Sunday, October 10, 2004

Terrrrrrssts right here in Nashville!

The following article from our local paper details the arrest of Ahmed al-Uqaily, an Iraqi born man active in the local peace movement here. First, the article:

Suspect planned to 'go jihad,' friend said

Staff Writer

Tip leads to Iraqi native's arrest here in weapons sting

For almost three months, law-enforcement agents have kept a close eye on an Iraqi-born man they say was scheming to purchase machine guns, hand grenades and anti-tank missiles as part of a plan to ''go jihad'' in Nashville.

Ahmed Hassan Al-Uqaily, 33, made his initial appearance yesterday before U.S. Magistrate Clifton Knowles to face federal charges of illegal possession of machine guns. He was taken into custody Thursday after allegedly accepting the guns from someone he thought was a weapons dealer. Knowles ordered him held in custody.

An undercover agent posed as the dealer, according to U.S. Attorney Jim Vines.

Al-Uqaily came to the government's attention in early August with a tip from ''a vigilant individual,'' an old acquaintance of the suspect who was startled by Al-Uqaily's angry tone, Vines said.

That chance encounter took place Aug. 4, when ''Al-Uqaily expressed anger about the state of affairs in Iraq and stated that he was 'going jihad' and he was going to blow up something,'' a federal affidavit says.

The worried acquaintance alerted members of the local FBI Joint Terrorism Task Force the next day. Soon Metro police, the TBI, the Tennessee Highway Patrol and state Homeland Security officials were all participating with the FBI in the investigation, according to Vines.

Federal authorities said Al-Uqaily did not come to their attention until Aug. 5 when the friend told them about the threats.

Al-Uqaily had been in the public spotlight before.

In May, while standing hooded on Lower Broadway in a public re-enactment of one of the infamous pictures taken at Iraq's Abu-Ghraib prison, Al-Uqaily told The Tennessean that his brothers and mother had been killed during the 1991 Persian Gulf War and that his father had been jailed.

His family, he said then, was from the southern Iraqi city of Nasiriyah.

In September the acquaintance updated agents about Al-Uqaily's intent, court records state. Al-Uqaily told the acquaintance that he wanted to purchase four grenades and two handguns. The acquaintance, acting with the agents' knowledge, told Al-Uqaily that he knew of a weapons dealer, affidavits show.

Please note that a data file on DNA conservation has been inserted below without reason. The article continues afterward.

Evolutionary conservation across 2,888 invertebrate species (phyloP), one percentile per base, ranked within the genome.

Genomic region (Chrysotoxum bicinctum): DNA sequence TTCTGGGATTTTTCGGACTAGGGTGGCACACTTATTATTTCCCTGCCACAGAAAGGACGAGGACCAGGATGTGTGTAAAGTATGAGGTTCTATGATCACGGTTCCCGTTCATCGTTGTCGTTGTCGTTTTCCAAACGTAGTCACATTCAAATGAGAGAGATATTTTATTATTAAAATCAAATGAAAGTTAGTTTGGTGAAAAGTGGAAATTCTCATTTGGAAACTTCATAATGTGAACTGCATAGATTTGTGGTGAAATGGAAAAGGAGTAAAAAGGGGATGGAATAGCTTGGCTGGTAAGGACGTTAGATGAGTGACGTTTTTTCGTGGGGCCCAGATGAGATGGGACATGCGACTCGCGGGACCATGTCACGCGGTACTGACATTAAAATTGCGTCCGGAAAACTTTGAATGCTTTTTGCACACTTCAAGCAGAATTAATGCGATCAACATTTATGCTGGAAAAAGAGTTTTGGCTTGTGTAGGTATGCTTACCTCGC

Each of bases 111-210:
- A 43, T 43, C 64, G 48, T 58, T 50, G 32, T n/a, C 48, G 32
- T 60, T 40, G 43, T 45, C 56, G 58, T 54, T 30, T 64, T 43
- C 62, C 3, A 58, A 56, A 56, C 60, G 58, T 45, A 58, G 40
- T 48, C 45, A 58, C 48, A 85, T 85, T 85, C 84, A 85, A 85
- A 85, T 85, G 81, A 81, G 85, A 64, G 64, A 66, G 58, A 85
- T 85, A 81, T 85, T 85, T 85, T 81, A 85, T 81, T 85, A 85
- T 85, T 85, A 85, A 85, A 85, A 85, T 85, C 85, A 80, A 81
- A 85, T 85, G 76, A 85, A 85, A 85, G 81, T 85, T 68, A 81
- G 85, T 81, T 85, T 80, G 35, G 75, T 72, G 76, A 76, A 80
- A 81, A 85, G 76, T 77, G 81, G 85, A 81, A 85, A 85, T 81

The government says it has recordings of Al-Uqaily making arrangements Sept. 10 to purchase the hardware for $1,000.

Eight days later, he said he also wanted two or three machine guns, ammunition and ''missiles.'' He also said he needed more time before buying the weapons, court records show.

On Oct. 4, in another recorded conversation described in an FBI affidavit, Al-Uqaily talked about wanting an anti-tank weapon, and he discussed getting the acquaintance's help to go on his ''mission.'' The acquaintance asked where.

''Al-Uqaily responded by expressing animosity towards the Jewish community,'' states the affidavit. ''Discussion ensued about two Jewish facilities in the Nashville area, but Al-Uqaily gave no indication of specific plans in connection with those facilities.''

The next day, the acquaintance and an undercover agent who was posing as the weapons dealer discussed terms for a deal involving grenades and machine guns.

The planned transaction did not go through as expected Wednesday, when the suspect expressed worries that he was under law-enforcement surveillance.

They decided to make the cash-for-weapons exchange at a southeast Nashville food business on Thursday, according to Vines. After the exchange, Al-Uqaily was arrested in the parking lot. Vines would not name the business, but Uqaily was wearing a Krispy Kreme doughnut shirt at his court appearance Friday.

A manager at the Krispy Kreme store on Thompson Lane said yesterday that he was aware of the circumstances but could not comment.

Last night, at 1923B Laurinda Drive — Al-Uqaily's most recent address, according to an Internet records service — a hand-painted van sat parked.